We will be posting results based on SignalSolver sentiment and the purpose of this post is to explain how those results are arrived at.
All SignalSolver backtests end up at the current time in either a buy (bullish) state or a sell (bearish) state. To aggregate the sentiment we simply calculate the percentage of bullish algorithms in a given sample of backtest algorithms. For example, if 7 algorithms end up in the buy state and 3 in the sell state, the sentiment would be 70% bullish.
To trade using sentiment, we must decide what kinds of sentiment behavior constitute a buy or sell signal. We can come up with all kinds of schemes for this, but in our simulations we restrict it to simple threshold crossing. In the program you can define the buy and sell thresholds separately but for most of the simulations we post, we will favor a dual 50% threshold; crossing above 50% being a buy signal, crossing below 50% being a sell signal. Occasionally we will show examples of simulations with a biased (non 50%) threshold. Occasionally we allow the program to optimize the thresholds periodically, and use those threshold values to trade off. Unusually, we will use inverted thresholds in which the buy will occur as the sentiment crosses below the threshold, and the sell above.
Simulated trading using sentiment
Since we use Open High Low Close data and current price, we are limited in the type of trading we can simulate. We can either
- Take a sentiment reading after the close and trade at the next open
- Take a sentiment reading just before the close and trade at the close
The first type of simulation will be more accurate than the second, but if trading live you may have been able to fill orders at better or worse prices than the simulation indicates. Note that in type 1. simulations, the trading prices are always “out-of-sample”, that is, the trading data points are not part of the backtest data. In type 2. simulations, the last price in the backtests is assumed to be the trading price, but in reality the trading price will often be better or worse, but if you assume these errors are small and cancel each other out, the simulations will end up being fairly accurate.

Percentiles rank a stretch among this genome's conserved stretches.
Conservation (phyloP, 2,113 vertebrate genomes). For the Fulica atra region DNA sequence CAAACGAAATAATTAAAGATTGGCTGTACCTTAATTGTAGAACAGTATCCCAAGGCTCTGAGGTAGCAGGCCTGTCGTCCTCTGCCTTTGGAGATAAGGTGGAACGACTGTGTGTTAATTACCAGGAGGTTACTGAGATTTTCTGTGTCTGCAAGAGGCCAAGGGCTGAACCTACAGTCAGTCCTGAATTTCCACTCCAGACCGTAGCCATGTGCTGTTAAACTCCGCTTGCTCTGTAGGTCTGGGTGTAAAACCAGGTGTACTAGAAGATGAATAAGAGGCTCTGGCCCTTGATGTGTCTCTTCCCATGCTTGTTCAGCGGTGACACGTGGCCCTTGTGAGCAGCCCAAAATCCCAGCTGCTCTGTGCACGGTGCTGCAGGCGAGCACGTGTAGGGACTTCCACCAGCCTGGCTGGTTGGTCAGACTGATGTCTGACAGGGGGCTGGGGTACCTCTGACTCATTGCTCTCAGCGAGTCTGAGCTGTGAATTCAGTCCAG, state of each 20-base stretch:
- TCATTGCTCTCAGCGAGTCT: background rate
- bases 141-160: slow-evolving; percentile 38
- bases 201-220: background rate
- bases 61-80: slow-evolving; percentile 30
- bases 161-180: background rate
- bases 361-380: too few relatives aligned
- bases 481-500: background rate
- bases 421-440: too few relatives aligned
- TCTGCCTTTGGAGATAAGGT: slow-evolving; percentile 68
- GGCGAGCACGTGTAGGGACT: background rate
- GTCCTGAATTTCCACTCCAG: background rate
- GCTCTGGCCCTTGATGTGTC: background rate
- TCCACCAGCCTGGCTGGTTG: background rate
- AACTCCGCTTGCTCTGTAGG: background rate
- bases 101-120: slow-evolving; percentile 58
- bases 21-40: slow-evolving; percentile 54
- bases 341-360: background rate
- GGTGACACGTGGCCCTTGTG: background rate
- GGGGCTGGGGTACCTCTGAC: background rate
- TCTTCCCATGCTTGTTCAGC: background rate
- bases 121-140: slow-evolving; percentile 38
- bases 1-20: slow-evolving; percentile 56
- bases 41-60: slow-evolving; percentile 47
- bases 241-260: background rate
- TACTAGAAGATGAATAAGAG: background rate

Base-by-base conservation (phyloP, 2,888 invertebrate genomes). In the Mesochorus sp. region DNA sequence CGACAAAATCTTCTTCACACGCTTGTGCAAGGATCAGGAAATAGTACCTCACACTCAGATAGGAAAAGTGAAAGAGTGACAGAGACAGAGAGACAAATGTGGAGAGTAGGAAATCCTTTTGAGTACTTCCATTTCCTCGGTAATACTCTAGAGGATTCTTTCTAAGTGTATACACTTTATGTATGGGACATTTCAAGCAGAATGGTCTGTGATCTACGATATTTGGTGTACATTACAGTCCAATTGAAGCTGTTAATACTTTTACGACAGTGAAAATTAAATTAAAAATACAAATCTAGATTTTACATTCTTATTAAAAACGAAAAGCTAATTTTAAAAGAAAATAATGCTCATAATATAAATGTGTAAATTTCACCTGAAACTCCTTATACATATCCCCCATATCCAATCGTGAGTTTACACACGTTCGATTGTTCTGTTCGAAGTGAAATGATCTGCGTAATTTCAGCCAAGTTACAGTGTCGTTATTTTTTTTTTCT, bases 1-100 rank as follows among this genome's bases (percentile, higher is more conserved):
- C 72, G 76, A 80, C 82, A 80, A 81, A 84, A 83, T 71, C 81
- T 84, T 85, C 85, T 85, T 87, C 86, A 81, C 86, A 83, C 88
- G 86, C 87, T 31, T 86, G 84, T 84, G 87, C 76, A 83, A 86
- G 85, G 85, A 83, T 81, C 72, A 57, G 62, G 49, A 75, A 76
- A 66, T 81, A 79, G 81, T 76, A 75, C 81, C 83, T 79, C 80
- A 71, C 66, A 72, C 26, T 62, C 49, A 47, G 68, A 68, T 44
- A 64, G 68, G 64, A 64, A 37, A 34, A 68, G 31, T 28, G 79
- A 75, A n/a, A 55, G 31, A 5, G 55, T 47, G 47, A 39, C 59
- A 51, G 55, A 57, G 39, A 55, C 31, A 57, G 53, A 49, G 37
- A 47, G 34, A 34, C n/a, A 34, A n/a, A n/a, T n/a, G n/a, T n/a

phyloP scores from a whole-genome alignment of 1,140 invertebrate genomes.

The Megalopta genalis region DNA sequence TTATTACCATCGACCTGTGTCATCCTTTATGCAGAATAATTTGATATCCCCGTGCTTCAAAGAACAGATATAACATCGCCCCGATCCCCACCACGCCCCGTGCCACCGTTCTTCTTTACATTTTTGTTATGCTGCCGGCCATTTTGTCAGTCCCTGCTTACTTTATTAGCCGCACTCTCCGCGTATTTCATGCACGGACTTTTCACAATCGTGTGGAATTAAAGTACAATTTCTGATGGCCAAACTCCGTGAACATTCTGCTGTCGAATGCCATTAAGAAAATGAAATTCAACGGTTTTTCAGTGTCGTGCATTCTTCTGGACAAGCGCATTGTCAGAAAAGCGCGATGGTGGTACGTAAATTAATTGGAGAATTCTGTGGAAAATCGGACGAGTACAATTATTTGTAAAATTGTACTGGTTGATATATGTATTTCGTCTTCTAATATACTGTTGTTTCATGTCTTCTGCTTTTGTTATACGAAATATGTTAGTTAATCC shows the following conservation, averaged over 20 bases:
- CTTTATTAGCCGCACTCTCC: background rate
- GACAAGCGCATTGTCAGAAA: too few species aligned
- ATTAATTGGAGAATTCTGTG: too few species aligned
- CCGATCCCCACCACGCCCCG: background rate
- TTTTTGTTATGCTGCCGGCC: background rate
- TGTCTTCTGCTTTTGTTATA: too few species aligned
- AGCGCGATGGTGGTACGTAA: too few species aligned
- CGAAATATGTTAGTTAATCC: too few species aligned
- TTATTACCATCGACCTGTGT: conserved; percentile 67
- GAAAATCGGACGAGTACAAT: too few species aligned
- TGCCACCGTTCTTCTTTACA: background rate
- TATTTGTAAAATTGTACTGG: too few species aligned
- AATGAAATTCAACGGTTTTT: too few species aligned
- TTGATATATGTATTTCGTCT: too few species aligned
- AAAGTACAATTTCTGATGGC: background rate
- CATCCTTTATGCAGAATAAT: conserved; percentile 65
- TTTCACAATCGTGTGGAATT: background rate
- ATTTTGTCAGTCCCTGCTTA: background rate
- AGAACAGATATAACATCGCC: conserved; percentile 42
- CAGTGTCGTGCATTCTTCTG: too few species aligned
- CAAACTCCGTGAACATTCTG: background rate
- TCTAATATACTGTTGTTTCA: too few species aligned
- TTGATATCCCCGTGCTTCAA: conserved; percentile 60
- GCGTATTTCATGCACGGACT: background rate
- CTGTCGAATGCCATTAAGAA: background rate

The simulations calculate the sentiment for one day/week/month at a time and then walk forward to the next day/week/month. Each time, the backtested algorithms are sorted by performance onto the Algorithms tab and the sentiment derived from the top N. N can be any value from 1 upwards and is defined by the “No. algs” setting. The included algorithms can change from day to day. Additionally, on any step the algorithms can be discarded and a new set found (seeking) or the algorithms can be re-optimized with new parameters (scanning) . When not seeking or scanning, the program just runs the algorithms with the same parameters as the previous day and re-sorts them according to performance. You can read the “Scck every” and “Scan every” settings to understand the frequency of these events.
As the simulation proceeds, one new OHLC data point is included and one old data point is excluded from the backtests.
You can read more about sentiment here